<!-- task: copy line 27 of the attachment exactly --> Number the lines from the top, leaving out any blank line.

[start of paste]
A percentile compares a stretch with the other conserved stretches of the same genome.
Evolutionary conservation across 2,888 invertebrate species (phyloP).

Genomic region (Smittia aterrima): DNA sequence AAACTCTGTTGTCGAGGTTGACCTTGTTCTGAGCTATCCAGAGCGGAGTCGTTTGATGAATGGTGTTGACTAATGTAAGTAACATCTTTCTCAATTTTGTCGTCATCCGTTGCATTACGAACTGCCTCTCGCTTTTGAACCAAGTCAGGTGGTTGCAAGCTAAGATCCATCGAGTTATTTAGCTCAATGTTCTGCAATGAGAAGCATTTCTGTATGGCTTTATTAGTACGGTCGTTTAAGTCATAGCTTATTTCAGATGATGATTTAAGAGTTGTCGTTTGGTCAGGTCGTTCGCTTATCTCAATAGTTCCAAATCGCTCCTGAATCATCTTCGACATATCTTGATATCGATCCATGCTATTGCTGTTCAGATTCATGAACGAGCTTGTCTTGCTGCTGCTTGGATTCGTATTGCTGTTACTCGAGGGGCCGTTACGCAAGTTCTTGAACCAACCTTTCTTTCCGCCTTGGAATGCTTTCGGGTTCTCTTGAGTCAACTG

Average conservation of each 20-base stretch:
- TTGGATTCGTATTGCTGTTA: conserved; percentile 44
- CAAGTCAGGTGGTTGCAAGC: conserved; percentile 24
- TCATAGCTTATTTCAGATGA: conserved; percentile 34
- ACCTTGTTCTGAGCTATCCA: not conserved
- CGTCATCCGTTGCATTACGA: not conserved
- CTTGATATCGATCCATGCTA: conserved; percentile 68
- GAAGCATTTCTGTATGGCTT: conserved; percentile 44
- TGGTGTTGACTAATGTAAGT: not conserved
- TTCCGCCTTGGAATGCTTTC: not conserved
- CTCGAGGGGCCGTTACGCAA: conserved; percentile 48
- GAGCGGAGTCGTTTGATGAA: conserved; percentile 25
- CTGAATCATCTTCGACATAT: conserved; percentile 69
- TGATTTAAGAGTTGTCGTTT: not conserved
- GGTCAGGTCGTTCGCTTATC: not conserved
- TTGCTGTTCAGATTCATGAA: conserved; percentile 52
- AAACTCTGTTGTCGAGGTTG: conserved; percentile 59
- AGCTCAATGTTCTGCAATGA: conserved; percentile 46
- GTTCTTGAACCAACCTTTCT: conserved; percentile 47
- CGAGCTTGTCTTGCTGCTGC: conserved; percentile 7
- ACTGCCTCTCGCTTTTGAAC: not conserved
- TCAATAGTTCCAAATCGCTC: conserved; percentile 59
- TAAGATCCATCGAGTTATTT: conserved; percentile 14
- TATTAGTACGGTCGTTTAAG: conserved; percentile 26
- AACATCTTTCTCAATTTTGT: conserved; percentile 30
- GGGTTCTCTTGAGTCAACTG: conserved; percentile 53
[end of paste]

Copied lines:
- TATTAGTACGGTCGTTTAAG: conserved; percentile 26